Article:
Whether you have been teleworking for months, are commuting to your workplace, or are encountering a job search, we are all facing anxieties and fatigue from the simultaneous sameness and uncertainty of our lives during COVID-19. Here are some suggestions and resources for taking some time to relax and recharge:
Make Some Art
Being creative can be a great way to relax! Now might even be a good time to tackle that DIY project you’ve been considering. Focusing on a creative project – whether it be knitting a blanket, painting a room or even just coloring – can be a great way to focus your attention away from your anxieties. Plus, then you can have something cute to wear or use in your home!
Listen to Some Music
You can also make your own playlist of your favorite feel-good music to give yourself a little pick-me-up!
People all across the country are rethinking how they exercise and biking, walking, and running have all taken center stage! Find some time to get active, whether it be biking or walking, stretching, trying an online yoga class, or doing some quick exercises like jumping jacks to break up the day.
Use Your Brain
Solving a puzzle can be a good way to take a break. USA today has a number of games you can play for free, from Sudoku to solitaire. Or, if you don’t have much time, try the New York Times daily mini crossword puzzle!
Plant a Garden
Gardening can be a relaxing activity if you’re looking to invest a little time into something each day. Don’t want to buy too many supplies? No problem! A home garden can be very low cost. You can make your own little vegetable garden using from the groceries you already buy. Then, all you’ll need is some soil and a container.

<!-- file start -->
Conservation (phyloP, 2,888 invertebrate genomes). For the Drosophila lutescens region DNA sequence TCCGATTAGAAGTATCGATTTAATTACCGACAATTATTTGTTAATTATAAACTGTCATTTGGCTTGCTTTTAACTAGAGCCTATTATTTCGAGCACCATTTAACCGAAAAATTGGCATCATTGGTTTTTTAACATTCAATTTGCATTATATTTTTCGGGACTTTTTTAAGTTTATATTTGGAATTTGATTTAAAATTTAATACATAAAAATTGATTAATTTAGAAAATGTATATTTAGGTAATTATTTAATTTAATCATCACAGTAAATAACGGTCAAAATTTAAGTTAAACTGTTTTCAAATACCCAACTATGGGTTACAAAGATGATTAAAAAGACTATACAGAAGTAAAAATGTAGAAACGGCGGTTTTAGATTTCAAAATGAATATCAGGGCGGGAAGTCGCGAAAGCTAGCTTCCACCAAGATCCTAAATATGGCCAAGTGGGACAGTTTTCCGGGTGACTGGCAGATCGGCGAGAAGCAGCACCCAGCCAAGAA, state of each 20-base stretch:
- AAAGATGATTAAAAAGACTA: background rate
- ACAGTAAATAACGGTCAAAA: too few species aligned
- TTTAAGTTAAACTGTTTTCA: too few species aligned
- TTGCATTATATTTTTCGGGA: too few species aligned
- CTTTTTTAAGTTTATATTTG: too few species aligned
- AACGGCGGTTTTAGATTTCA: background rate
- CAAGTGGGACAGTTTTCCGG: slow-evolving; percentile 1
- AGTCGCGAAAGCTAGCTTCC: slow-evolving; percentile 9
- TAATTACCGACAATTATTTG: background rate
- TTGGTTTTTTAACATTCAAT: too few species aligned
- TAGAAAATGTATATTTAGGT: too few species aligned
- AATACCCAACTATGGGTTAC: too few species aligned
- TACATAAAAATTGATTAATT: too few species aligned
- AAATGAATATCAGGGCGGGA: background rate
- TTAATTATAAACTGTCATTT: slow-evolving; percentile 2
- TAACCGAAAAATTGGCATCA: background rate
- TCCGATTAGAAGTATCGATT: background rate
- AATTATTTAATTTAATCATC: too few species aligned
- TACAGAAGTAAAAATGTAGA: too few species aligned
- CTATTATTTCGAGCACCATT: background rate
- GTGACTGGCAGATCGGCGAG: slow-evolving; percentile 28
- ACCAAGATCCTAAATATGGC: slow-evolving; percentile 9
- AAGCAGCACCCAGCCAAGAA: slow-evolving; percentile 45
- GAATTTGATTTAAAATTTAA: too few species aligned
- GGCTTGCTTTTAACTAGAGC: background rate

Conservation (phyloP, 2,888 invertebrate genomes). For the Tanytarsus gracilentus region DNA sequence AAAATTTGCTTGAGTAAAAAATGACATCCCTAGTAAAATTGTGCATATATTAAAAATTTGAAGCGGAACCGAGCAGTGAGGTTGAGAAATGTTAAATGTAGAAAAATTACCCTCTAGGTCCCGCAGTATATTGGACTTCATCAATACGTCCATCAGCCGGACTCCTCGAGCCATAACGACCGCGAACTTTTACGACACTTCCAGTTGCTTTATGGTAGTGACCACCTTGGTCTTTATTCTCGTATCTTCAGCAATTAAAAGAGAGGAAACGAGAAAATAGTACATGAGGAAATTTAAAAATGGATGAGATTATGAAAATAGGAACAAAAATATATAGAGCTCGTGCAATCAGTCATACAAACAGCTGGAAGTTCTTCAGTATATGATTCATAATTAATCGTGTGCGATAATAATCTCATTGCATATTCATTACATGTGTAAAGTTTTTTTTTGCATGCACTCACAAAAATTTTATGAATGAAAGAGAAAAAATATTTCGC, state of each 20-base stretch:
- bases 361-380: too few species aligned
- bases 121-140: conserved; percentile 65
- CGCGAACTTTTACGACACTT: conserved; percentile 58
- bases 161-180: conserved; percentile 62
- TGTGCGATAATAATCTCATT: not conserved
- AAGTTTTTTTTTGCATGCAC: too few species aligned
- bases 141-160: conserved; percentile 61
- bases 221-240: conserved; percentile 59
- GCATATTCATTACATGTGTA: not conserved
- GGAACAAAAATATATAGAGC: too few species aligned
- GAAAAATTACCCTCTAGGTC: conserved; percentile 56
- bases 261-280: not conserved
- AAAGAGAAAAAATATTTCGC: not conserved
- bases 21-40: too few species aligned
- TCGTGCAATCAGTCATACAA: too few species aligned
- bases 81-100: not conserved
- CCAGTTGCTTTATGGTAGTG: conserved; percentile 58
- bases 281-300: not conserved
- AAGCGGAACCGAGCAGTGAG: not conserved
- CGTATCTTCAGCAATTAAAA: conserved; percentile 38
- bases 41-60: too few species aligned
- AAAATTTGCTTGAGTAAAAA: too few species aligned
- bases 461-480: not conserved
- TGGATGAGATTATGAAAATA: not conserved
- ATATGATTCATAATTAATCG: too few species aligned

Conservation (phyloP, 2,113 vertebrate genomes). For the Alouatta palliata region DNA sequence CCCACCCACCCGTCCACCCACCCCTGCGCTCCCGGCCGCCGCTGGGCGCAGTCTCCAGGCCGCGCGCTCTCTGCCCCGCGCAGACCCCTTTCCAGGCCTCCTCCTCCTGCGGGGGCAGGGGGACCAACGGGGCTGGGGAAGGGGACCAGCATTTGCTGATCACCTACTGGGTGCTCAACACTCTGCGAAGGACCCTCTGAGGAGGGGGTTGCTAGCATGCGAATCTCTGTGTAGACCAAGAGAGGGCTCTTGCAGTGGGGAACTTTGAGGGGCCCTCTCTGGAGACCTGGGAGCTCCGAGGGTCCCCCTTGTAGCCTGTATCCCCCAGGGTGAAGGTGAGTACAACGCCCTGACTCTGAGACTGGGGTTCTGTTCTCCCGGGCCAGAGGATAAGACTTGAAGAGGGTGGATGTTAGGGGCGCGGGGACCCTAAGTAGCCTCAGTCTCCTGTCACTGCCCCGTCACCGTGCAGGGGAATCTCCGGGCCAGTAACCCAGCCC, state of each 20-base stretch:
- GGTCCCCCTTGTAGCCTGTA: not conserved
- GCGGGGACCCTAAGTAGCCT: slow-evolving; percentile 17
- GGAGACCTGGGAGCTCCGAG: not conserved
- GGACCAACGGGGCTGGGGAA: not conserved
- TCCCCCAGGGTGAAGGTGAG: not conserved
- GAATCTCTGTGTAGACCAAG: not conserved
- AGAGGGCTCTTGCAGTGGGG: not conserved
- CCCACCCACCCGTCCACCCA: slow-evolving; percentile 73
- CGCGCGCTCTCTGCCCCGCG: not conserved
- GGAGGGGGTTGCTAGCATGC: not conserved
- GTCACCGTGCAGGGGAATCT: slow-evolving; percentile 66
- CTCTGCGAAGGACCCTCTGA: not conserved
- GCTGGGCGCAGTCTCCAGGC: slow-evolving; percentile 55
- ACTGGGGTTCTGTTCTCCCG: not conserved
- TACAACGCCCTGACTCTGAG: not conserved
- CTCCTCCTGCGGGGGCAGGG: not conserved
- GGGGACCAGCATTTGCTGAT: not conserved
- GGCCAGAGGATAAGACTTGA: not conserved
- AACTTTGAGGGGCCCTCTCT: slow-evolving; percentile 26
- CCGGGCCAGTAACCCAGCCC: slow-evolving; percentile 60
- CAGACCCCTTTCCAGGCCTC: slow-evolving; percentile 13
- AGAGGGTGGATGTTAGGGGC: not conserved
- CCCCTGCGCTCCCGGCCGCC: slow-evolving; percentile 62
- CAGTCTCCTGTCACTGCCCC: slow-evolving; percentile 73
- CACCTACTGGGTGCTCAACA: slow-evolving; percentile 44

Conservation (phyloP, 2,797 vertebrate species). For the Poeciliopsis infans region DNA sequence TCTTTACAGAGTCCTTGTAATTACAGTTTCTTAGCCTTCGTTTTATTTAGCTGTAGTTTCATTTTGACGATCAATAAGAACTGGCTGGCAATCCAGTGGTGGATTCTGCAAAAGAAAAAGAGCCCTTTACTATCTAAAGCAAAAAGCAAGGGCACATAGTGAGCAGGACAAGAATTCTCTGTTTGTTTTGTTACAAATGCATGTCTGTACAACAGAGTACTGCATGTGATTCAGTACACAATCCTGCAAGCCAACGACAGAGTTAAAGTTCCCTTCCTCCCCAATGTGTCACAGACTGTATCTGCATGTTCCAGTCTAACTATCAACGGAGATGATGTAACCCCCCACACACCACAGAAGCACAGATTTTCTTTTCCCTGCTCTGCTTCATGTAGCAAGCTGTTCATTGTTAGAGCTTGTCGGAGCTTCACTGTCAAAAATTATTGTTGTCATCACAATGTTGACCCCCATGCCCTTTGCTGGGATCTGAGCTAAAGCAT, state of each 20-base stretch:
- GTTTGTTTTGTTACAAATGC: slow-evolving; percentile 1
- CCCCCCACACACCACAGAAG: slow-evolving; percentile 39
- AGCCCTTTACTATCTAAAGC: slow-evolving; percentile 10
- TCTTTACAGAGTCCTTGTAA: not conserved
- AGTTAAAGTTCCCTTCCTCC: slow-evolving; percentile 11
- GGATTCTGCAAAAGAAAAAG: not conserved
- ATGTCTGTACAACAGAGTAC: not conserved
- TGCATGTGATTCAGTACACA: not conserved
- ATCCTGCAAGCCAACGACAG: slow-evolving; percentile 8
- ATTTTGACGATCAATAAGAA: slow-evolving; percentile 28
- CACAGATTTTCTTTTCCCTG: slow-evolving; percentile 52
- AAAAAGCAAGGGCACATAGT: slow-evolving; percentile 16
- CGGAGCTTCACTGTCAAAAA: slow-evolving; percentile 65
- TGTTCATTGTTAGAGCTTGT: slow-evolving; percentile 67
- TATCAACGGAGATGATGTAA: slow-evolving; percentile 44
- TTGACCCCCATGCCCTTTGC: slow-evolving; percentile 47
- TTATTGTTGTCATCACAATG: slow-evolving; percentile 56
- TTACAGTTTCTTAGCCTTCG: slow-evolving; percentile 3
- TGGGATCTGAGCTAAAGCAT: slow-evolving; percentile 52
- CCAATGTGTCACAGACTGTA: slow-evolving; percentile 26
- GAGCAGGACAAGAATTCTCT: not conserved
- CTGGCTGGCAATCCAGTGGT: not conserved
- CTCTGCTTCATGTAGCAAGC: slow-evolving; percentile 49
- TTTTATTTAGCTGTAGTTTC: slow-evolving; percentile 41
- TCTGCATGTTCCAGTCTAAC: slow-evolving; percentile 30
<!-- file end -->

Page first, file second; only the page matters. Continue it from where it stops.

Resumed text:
You can also avoid buying containers by using some things you might already have at home. Turn a 16oz can into a planter by completely removing the top and adding holes to the bottom for drainage by using a nail. You can also use large plastic containers, such as milk jugs or a large container of apple sauce. Just be sure to wash the containers completely first!
And for an easy spade, you can cut the handle from a milk jug. Then, voila! You’re ready to go.
- Resources for work from home fatigue
- From Coping Skills to Crisis Intervention:
- Find a food pantry near you
- If you are facing housing insecurity or
- For Fulton county residents, review the Housing Justice League’s Eviction Defense Manual or for non-Fulton county residents, check out the United Way
- If you are in need of financial resources, you can call the United Way of Greater Atlanta’s help line 24/7 by dialing 211. They provide resources ranging from resume building assistance for job seekers to connecting families to resources for dealing with food or financial insecurity.
If you or someone you know are struggling:
- Read the CDC’s Guidance on Stress and Coping during COVID-19.
- If you or your student needs to talk to someone, you can have a Telemental Health Appointment by calling (404) 378-2300. They provide a variety of professional services from tele-therapy to medicine management and crisis intervention.
- Contact the Georgia Crisis and Access Line (GCAL) 24/7 at 1-800-715-4225. They can provide immediate assistance or connect you or your student to additional professional telemental health services.
- Contact a Peer-to-Peer Warm Line. Certified Peer Specialists provide free counseling on everything from anxiety to grief to unemployment.
Cover photo from Dane Wetton on Unsplash